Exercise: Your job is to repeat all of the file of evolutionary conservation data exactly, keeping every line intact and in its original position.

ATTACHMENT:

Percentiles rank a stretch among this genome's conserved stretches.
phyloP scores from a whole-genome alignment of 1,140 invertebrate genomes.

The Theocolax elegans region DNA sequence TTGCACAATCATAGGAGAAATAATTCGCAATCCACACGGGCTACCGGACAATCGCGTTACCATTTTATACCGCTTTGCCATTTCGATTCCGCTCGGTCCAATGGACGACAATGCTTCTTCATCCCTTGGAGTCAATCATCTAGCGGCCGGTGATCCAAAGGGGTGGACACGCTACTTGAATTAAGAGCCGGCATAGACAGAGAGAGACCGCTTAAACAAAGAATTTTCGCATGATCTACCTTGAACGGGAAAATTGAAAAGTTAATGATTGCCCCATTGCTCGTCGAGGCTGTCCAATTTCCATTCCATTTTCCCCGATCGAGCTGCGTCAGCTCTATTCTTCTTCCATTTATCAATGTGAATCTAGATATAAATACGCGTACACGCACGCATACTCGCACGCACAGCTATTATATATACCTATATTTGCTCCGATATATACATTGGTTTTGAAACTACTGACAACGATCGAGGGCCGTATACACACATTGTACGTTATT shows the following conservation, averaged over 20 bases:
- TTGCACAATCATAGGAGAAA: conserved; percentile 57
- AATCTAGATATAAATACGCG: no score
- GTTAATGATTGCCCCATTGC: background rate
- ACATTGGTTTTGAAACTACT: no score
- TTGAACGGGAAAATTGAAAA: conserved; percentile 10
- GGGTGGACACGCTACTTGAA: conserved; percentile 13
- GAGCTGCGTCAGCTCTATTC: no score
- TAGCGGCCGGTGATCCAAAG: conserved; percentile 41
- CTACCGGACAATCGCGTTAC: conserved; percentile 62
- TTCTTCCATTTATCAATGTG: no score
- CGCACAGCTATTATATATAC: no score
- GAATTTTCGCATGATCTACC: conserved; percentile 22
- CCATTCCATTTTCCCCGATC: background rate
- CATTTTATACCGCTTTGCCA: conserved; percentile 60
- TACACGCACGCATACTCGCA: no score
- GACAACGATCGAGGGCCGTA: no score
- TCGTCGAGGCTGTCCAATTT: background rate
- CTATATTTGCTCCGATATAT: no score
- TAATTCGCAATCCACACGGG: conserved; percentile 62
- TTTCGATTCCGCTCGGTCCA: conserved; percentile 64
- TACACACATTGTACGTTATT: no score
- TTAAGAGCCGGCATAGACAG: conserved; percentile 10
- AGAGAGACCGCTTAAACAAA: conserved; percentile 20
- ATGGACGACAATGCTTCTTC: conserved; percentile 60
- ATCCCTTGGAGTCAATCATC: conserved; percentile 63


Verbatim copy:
Percentiles rank a stretch among this genome's conserved stretches.
phyloP scores from a whole-genome alignment of 1,140 invertebrate genomes.

The Theocolax elegans region DNA sequence TTGCACAATCATAGGAGAAATAATTCGCAATCCACACGGGCTACCGGACAATCGCGTTACCATTTTATACCGCTTTGCCATTTCGATTCCGCTCGGTCCAATGGACGACAATGCTTCTTCATCCCTTGGAGTCAATCATCTAGCGGCCGGTGATCCAAAGGGGTGGACACGCTACTTGAATTAAGAGCCGGCATAGACAGAGAGAGACCGCTTAAACAAAGAATTTTCGCATGATCTACCTTGAACGGGAAAATTGAAAAGTTAATGATTGCCCCATTGCTCGTCGAGGCTGTCCAATTTCCATTCCATTTTCCCCGATCGAGCTGCGTCAGCTCTATTCTTCTTCCATTTATCAATGTGAATCTAGATATAAATACGCGTACACGCACGCATACTCGCACGCACAGCTATTATATATACCTATATTTGCTCCGATATATACATTGGTTTTGAAACTACTGACAACGATCGAGGGCCGTATACACACATTGTACGTTATT shows the following conservation, averaged over 20 bases:
- TTGCACAATCATAGGAGAAA: conserved; percentile 57
- AATCTAGATATAAATACGCG: no score
- GTTAATGATTGCCCCATTGC: background rate
- ACATTGGTTTTGAAACTACT: no score
- TTGAACGGGAAAATTGAAAA: conserved; percentile 10
- GGGTGGACACGCTACTTGAA: conserved; percentile 13
- GAGCTGCGTCAGCTCTATTC: no score
- TAGCGGCCGGTGATCCAAAG: conserved; percentile 41
- CTACCGGACAATCGCGTTAC: conserved; percentile 62
- TTCTTCCATTTATCAATGTG: no score
- CGCACAGCTATTATATATAC: no score
- GAATTTTCGCATGATCTACC: conserved; percentile 22
- CCATTCCATTTTCCCCGATC: background rate
- CATTTTATACCGCTTTGCCA: conserved; percentile 60
- TACACGCACGCATACTCGCA: no score
- GACAACGATCGAGGGCCGTA: no score
- TCGTCGAGGCTGTCCAATTT: background rate
- CTATATTTGCTCCGATATAT: no score
- TAATTCGCAATCCACACGGG: conserved; percentile 62
- TTTCGATTCCGCTCGGTCCA: conserved; percentile 64
- TACACACATTGTACGTTATT: no score
- TTAAGAGCCGGCATAGACAG: conserved; percentile 10
- AGAGAGACCGCTTAAACAAA: conserved; percentile 20
- ATGGACGACAATGCTTCTTC: conserved; percentile 60
- ATCCCTTGGAGTCAATCATC: conserved; percentile 63